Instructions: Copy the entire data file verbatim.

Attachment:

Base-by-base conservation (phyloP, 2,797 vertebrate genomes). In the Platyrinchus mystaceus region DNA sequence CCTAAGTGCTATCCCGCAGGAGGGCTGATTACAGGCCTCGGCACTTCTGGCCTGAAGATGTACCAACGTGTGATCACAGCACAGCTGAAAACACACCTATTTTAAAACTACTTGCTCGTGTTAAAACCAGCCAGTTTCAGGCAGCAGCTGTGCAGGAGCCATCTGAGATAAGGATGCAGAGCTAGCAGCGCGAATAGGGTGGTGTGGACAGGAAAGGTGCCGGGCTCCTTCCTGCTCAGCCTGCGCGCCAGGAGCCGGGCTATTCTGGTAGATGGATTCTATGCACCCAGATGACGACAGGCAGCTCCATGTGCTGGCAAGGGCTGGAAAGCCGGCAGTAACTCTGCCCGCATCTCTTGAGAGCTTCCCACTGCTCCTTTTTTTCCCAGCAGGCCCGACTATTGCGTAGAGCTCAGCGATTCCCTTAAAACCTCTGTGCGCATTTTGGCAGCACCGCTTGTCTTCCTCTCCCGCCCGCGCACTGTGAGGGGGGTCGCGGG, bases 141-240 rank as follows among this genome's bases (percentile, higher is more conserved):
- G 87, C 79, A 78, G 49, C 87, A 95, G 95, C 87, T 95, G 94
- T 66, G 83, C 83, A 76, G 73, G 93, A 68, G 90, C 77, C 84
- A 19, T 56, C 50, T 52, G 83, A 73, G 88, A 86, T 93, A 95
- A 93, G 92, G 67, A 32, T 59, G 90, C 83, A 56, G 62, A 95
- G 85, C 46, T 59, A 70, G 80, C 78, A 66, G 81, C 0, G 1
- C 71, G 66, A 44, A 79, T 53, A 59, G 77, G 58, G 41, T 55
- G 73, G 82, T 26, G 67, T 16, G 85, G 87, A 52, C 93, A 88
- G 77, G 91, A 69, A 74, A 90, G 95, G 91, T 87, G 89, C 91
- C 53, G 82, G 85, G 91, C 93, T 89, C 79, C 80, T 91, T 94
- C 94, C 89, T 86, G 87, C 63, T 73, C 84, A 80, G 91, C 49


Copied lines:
Base-by-base conservation (phyloP, 2,797 vertebrate genomes). In the Platyrinchus mystaceus region DNA sequence CCTAAGTGCTATCCCGCAGGAGGGCTGATTACAGGCCTCGGCACTTCTGGCCTGAAGATGTACCAACGTGTGATCACAGCACAGCTGAAAACACACCTATTTTAAAACTACTTGCTCGTGTTAAAACCAGCCAGTTTCAGGCAGCAGCTGTGCAGGAGCCATCTGAGATAAGGATGCAGAGCTAGCAGCGCGAATAGGGTGGTGTGGACAGGAAAGGTGCCGGGCTCCTTCCTGCTCAGCCTGCGCGCCAGGAGCCGGGCTATTCTGGTAGATGGATTCTATGCACCCAGATGACGACAGGCAGCTCCATGTGCTGGCAAGGGCTGGAAAGCCGGCAGTAACTCTGCCCGCATCTCTTGAGAGCTTCCCACTGCTCCTTTTTTTCCCAGCAGGCCCGACTATTGCGTAGAGCTCAGCGATTCCCTTAAAACCTCTGTGCGCATTTTGGCAGCACCGCTTGTCTTCCTCTCCCGCCCGCGCACTGTGAGGGGGGTCGCGGG, bases 141-240 rank as follows among this genome's bases (percentile, higher is more conserved):
- G 87, C 79, A 78, G 49, C 87, A 95, G 95, C 87, T 95, G 94
- T 66, G 83, C 83, A 76, G 73, G 93, A 68, G 90, C 77, C 84
- A 19, T 56, C 50, T 52, G 83, A 73, G 88, A 86, T 93, A 95
- A 93, G 92, G 67, A 32, T 59, G 90, C 83, A 56, G 62, A 95
- G 85, C 46, T 59, A 70, G 80, C 78, A 66, G 81, C 0, G 1
- C 71, G 66, A 44, A 79, T 53, A 59, G 77, G 58, G 41, T 55
- G 73, G 82, T 26, G 67, T 16, G 85, G 87, A 52, C 93, A 88
- G 77, G 91, A 69, A 74, A 90, G 95, G 91, T 87, G 89, C 91
- C 53, G 82, G 85, G 91, C 93, T 89, C 79, C 80, T 91, T 94
- C 94, C 89, T 86, G 87, C 63, T 73, C 84, A 80, G 91, C 49